There is a local rail service that runs from Bar to Bijelo Polje, passing via Podgorica, Kolasin, and Mojkovac. It is the cheapest method to go from north to south and vice versa, however the service is not of great quality. In recent months, Montenegro acquired new trains from Switzerland, which replaced some of the older rolling equipment used for local services. The standard of quality should be comparable to that of Europe.
Montenegro Railways has also revived the railway line to Niksic, offering a picturesque and reasonably priced trip that is faster than the bus.
This might be the most convenient method to travel about Montenegro. Buses are numerous (particularly during the summer), safe, and often on time. Ticket costs in Montenegro are all less than €15. Prices are as follows: Podgorica-Ulcinj €6, Podgorica-Cetinje €3, Cetinje-Kotor €5, and so on. Local buses do not typically have air conditioning.
Aside from buses, minibuses are available at bus terminals for a little lower price but are a quicker and more comfortable alternative.
Because Montenegro lacks a true motorway, most roads are two-lane only, with the occasional addition of a third overtaking lane, and are usually not up to European standards. Because most roads are winding and hilly, speeds over 80 km/h (50 mph) are seldom permitted and rarely safe.
On the open road, the speed restriction is 80 km/h unless otherwise posted. Within cities, the speed limit is 50km/h.
During the day, the usage of seat belts and headlights is required, and the use of telephones while driving is banned. Signposts in Montenegro are almost similar to those in other EU nations.
Local drivers have a tendency to drive quickly and engage in risky overtaking maneuvers. During the height of the summer season, traffic bottlenecks are frequent. In every Montenegrin city, pedestrians are notorious for jaywalking.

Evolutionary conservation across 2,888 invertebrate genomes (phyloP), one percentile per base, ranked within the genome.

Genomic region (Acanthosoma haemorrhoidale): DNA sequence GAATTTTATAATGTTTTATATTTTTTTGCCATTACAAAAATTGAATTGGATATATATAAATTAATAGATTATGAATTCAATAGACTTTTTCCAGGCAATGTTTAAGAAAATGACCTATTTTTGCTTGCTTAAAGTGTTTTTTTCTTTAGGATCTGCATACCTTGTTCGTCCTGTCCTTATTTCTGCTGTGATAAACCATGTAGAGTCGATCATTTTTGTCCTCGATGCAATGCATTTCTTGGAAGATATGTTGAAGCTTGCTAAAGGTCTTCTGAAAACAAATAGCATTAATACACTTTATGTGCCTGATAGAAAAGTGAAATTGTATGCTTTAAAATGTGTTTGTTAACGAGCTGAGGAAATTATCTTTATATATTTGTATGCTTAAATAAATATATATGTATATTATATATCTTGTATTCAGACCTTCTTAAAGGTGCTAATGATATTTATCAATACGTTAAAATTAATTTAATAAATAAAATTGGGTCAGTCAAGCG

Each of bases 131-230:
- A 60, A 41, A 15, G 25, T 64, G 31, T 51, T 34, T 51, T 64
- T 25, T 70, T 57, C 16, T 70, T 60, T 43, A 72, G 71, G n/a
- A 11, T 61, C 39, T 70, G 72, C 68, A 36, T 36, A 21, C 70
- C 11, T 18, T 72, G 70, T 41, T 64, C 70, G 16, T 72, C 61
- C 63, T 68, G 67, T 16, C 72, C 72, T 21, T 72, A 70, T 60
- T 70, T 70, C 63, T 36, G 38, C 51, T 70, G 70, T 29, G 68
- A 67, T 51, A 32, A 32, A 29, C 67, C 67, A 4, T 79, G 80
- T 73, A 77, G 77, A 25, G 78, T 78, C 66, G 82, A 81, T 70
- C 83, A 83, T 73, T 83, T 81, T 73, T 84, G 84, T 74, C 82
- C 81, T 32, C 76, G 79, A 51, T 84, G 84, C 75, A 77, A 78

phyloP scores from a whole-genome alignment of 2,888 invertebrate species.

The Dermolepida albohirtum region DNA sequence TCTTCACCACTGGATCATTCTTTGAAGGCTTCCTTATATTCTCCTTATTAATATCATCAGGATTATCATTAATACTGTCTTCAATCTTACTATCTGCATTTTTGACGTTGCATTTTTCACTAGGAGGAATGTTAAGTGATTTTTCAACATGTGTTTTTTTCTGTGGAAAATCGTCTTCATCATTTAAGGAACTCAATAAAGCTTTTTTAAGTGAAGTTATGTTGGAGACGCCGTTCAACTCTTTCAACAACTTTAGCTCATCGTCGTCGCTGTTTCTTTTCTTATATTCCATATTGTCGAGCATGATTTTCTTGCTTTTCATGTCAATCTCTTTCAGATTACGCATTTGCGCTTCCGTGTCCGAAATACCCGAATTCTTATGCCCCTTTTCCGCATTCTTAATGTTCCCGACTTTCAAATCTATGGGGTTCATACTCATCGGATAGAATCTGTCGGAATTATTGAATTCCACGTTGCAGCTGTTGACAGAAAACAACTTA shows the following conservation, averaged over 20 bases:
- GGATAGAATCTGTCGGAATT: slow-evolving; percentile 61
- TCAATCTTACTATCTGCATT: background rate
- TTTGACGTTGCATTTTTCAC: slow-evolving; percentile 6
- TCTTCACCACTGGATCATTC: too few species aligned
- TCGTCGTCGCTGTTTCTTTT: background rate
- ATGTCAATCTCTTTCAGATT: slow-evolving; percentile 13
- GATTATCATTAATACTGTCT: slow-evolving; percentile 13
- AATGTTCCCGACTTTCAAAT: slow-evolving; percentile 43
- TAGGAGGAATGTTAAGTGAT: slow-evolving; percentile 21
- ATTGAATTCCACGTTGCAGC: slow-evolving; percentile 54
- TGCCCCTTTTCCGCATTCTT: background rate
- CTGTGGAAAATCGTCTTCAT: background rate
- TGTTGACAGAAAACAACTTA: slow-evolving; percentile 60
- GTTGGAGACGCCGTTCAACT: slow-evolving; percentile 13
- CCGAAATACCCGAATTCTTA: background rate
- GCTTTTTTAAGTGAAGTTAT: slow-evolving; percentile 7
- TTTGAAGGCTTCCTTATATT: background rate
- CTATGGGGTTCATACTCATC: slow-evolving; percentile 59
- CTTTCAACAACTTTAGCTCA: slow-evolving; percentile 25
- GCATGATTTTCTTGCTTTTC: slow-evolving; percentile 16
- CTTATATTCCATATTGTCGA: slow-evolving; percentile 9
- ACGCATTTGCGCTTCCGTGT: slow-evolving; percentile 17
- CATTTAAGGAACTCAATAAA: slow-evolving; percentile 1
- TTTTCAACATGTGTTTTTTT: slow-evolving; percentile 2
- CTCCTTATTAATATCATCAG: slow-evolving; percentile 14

Drivers are notoriously loud, so don’t take it personally if one shouts at you.
There are many vehicle rental companies, with rates starting at 20 EUR per day for a Toyota Yaris.
In Montenegro, hitchhiking is a viable option.
The roads from Podgorica to Bar and Niksic are quite decent and simple to navigate.
The highways from Podgorica to Budva and Petrovac are in in excellent shape, although they are twisty mountain roads that seldom allow speeds over 70km/h.
During the winter, the route from Podgorica north to Kolasin, and then on to Zabljak or Serbia, is considered hazardous, particularly the section through the Moraca canyon. During cold or wet days, it is suggested that one take the bus to the north, since bus drivers are experienced and know the route.
The ancient route from Cetinje to Kotor is mainly a tiny one-lane road with spectacular views of Kotor from above, but use great care while passing on-coming vehicles, overtaking, and going around bends.